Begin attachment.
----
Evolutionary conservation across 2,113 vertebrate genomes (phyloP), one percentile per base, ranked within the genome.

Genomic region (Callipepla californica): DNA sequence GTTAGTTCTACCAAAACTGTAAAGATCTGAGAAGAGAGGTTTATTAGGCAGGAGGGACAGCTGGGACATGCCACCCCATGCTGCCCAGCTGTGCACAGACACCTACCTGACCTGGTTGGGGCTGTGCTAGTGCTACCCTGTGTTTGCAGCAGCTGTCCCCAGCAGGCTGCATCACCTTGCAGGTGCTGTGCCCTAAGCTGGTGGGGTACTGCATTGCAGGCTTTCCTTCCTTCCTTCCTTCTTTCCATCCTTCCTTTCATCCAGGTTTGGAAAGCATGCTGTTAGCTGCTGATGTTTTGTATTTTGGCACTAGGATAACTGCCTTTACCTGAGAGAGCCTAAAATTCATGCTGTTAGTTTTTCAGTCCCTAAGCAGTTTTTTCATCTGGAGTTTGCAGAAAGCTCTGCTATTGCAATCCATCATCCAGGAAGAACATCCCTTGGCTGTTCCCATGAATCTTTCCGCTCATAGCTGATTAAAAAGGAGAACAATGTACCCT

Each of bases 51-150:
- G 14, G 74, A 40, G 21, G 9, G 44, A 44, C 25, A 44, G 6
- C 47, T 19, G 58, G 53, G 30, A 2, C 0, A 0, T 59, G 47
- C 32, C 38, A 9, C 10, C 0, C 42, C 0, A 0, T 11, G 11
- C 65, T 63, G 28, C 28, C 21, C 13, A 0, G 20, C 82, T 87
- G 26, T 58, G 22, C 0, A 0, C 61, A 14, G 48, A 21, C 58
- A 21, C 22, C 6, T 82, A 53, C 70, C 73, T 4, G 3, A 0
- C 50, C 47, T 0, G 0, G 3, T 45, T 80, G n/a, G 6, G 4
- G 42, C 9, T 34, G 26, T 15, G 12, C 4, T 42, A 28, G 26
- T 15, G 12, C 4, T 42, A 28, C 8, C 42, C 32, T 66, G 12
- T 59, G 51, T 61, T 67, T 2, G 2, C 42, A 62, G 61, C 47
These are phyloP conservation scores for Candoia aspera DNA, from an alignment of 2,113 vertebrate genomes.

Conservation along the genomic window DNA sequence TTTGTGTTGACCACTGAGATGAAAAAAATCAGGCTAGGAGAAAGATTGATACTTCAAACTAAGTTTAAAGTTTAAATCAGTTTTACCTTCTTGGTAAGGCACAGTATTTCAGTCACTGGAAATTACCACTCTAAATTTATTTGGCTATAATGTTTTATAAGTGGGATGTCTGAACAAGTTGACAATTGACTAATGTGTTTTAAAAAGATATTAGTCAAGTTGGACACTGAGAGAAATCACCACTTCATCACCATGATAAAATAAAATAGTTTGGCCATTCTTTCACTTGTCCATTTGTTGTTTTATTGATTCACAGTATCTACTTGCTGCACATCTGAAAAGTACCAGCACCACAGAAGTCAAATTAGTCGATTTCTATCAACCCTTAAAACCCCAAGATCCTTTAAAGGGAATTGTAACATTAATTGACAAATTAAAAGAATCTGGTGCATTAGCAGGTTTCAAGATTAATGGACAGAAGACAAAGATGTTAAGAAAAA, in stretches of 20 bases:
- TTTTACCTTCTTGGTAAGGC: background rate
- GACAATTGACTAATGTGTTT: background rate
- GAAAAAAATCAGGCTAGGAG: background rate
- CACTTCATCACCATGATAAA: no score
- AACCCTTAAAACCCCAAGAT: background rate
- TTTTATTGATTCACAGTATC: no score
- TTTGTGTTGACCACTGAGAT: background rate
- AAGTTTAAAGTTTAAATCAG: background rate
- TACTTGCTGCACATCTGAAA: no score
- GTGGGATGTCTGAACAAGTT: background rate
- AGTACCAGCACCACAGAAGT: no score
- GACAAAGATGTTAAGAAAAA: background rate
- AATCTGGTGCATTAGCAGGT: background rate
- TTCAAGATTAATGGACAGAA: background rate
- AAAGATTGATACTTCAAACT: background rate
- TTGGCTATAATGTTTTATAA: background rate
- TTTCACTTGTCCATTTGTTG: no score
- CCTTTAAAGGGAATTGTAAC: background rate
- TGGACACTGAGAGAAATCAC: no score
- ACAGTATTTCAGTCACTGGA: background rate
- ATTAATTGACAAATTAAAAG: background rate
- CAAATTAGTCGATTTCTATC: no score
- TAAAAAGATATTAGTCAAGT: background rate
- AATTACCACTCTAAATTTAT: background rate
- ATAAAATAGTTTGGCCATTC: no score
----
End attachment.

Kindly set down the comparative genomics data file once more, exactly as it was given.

Evolutionary conservation across 2,113 vertebrate genomes (phyloP), one percentile per base, ranked within the genome.

Genomic region (Callipepla californica): DNA sequence GTTAGTTCTACCAAAACTGTAAAGATCTGAGAAGAGAGGTTTATTAGGCAGGAGGGACAGCTGGGACATGCCACCCCATGCTGCCCAGCTGTGCACAGACACCTACCTGACCTGGTTGGGGCTGTGCTAGTGCTACCCTGTGTTTGCAGCAGCTGTCCCCAGCAGGCTGCATCACCTTGCAGGTGCTGTGCCCTAAGCTGGTGGGGTACTGCATTGCAGGCTTTCCTTCCTTCCTTCCTTCTTTCCATCCTTCCTTTCATCCAGGTTTGGAAAGCATGCTGTTAGCTGCTGATGTTTTGTATTTTGGCACTAGGATAACTGCCTTTACCTGAGAGAGCCTAAAATTCATGCTGTTAGTTTTTCAGTCCCTAAGCAGTTTTTTCATCTGGAGTTTGCAGAAAGCTCTGCTATTGCAATCCATCATCCAGGAAGAACATCCCTTGGCTGTTCCCATGAATCTTTCCGCTCATAGCTGATTAAAAAGGAGAACAATGTACCCT

Each of bases 51-150:
- G 14, G 74, A 40, G 21, G 9, G 44, A 44, C 25, A 44, G 6
- C 47, T 19, G 58, G 53, G 30, A 2, C 0, A 0, T 59, G 47
- C 32, C 38, A 9, C 10, C 0, C 42, C 0, A 0, T 11, G 11
- C 65, T 63, G 28, C 28, C 21, C 13, A 0, G 20, C 82, T 87
- G 26, T 58, G 22, C 0, A 0, C 61, A 14, G 48, A 21, C 58
- A 21, C 22, C 6, T 82, A 53, C 70, C 73, T 4, G 3, A 0
- C 50, C 47, T 0, G 0, G 3, T 45, T 80, G n/a, G 6, G 4
- G 42, C 9, T 34, G 26, T 15, G 12, C 4, T 42, A 28, G 26
- T 15, G 12, C 4, T 42, A 28, C 8, C 42, C 32, T 66, G 12
- T 59, G 51, T 61, T 67, T 2, G 2, C 42, A 62, G 61, C 47
These are phyloP conservation scores for Candoia aspera DNA, from an alignment of 2,113 vertebrate genomes.

Conservation along the genomic window DNA sequence TTTGTGTTGACCACTGAGATGAAAAAAATCAGGCTAGGAGAAAGATTGATACTTCAAACTAAGTTTAAAGTTTAAATCAGTTTTACCTTCTTGGTAAGGCACAGTATTTCAGTCACTGGAAATTACCACTCTAAATTTATTTGGCTATAATGTTTTATAAGTGGGATGTCTGAACAAGTTGACAATTGACTAATGTGTTTTAAAAAGATATTAGTCAAGTTGGACACTGAGAGAAATCACCACTTCATCACCATGATAAAATAAAATAGTTTGGCCATTCTTTCACTTGTCCATTTGTTGTTTTATTGATTCACAGTATCTACTTGCTGCACATCTGAAAAGTACCAGCACCACAGAAGTCAAATTAGTCGATTTCTATCAACCCTTAAAACCCCAAGATCCTTTAAAGGGAATTGTAACATTAATTGACAAATTAAAAGAATCTGGTGCATTAGCAGGTTTCAAGATTAATGGACAGAAGACAAAGATGTTAAGAAAAA, in stretches of 20 bases:
- TTTTACCTTCTTGGTAAGGC: background rate
- GACAATTGACTAATGTGTTT: background rate
- GAAAAAAATCAGGCTAGGAG: background rate
- CACTTCATCACCATGATAAA: no score
- AACCCTTAAAACCCCAAGAT: background rate
- TTTTATTGATTCACAGTATC: no score
- TTTGTGTTGACCACTGAGAT: background rate
- AAGTTTAAAGTTTAAATCAG: background rate
- TACTTGCTGCACATCTGAAA: no score
- GTGGGATGTCTGAACAAGTT: background rate
- AGTACCAGCACCACAGAAGT: no score
- GACAAAGATGTTAAGAAAAA: background rate
- AATCTGGTGCATTAGCAGGT: background rate
- TTCAAGATTAATGGACAGAA: background rate
- AAAGATTGATACTTCAAACT: background rate
- TTGGCTATAATGTTTTATAA: background rate
- TTTCACTTGTCCATTTGTTG: no score
- CCTTTAAAGGGAATTGTAAC: background rate
- TGGACACTGAGAGAAATCAC: no score
- ACAGTATTTCAGTCACTGGA: background rate
- ATTAATTGACAAATTAAAAG: background rate
- CAAATTAGTCGATTTCTATC: no score
- TAAAAAGATATTAGTCAAGT: background rate
- AATTACCACTCTAAATTTAT: background rate
- ATAAAATAGTTTGGCCATTC: no score